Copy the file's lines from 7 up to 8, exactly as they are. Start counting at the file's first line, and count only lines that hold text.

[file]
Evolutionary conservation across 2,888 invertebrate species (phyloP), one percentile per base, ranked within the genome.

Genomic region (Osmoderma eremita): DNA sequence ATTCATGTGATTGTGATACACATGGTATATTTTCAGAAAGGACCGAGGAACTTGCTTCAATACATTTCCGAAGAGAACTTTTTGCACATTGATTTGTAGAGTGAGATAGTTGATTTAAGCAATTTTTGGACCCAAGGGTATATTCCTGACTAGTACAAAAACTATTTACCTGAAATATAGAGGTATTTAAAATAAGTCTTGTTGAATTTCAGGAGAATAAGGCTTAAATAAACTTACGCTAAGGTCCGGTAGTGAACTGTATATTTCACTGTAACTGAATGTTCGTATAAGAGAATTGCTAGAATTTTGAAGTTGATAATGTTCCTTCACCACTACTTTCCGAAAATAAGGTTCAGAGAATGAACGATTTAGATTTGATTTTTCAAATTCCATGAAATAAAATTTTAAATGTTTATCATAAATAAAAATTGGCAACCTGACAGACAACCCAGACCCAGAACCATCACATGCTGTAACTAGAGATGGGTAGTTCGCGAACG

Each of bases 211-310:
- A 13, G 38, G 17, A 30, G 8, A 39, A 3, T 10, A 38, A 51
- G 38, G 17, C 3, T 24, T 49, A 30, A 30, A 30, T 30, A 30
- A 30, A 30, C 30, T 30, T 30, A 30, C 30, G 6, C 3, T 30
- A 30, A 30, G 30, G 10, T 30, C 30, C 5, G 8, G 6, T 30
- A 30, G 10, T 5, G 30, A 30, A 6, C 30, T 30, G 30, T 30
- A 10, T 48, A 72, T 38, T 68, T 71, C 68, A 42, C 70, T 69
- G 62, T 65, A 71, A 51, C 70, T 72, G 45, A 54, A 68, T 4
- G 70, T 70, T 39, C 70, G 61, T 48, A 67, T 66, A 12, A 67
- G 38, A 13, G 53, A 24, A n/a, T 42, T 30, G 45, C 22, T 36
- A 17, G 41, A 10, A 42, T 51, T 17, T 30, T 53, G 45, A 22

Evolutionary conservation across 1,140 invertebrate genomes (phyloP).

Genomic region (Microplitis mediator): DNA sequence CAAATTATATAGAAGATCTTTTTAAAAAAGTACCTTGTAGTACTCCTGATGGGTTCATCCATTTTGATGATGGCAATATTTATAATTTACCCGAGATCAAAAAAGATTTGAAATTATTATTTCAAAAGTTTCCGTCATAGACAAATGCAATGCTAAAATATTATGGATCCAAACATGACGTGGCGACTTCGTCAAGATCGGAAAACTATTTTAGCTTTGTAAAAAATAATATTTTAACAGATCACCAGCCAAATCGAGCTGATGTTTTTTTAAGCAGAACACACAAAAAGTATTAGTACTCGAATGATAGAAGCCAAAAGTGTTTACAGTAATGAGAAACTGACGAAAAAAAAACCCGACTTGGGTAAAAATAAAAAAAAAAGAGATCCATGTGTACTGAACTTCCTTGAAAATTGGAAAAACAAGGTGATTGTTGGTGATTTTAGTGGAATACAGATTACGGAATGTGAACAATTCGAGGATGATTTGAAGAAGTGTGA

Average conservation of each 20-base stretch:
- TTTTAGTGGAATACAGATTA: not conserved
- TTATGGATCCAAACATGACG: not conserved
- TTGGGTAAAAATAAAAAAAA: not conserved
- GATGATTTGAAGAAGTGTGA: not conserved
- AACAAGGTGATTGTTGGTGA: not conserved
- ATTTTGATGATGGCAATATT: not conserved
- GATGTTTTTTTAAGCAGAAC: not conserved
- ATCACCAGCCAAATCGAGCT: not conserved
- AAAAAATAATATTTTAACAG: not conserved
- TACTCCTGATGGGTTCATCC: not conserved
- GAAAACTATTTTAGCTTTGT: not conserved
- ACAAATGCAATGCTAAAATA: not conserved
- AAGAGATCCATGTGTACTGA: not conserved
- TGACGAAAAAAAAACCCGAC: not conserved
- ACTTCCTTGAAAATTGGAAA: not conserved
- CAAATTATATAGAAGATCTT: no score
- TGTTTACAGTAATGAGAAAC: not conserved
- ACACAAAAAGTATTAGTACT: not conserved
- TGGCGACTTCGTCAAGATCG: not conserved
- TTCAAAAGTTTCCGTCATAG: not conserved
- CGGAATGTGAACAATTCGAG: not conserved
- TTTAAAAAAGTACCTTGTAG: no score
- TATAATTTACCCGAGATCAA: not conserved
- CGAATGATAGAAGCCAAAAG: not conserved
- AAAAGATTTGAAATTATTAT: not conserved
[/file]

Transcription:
- A 30, A 30, G 30, G 10, T 30, C 30, C 5, G 8, G 6, T 30
- A 30, G 10, T 5, G 30, A 30, A 6, C 30, T 30, G 30, T 30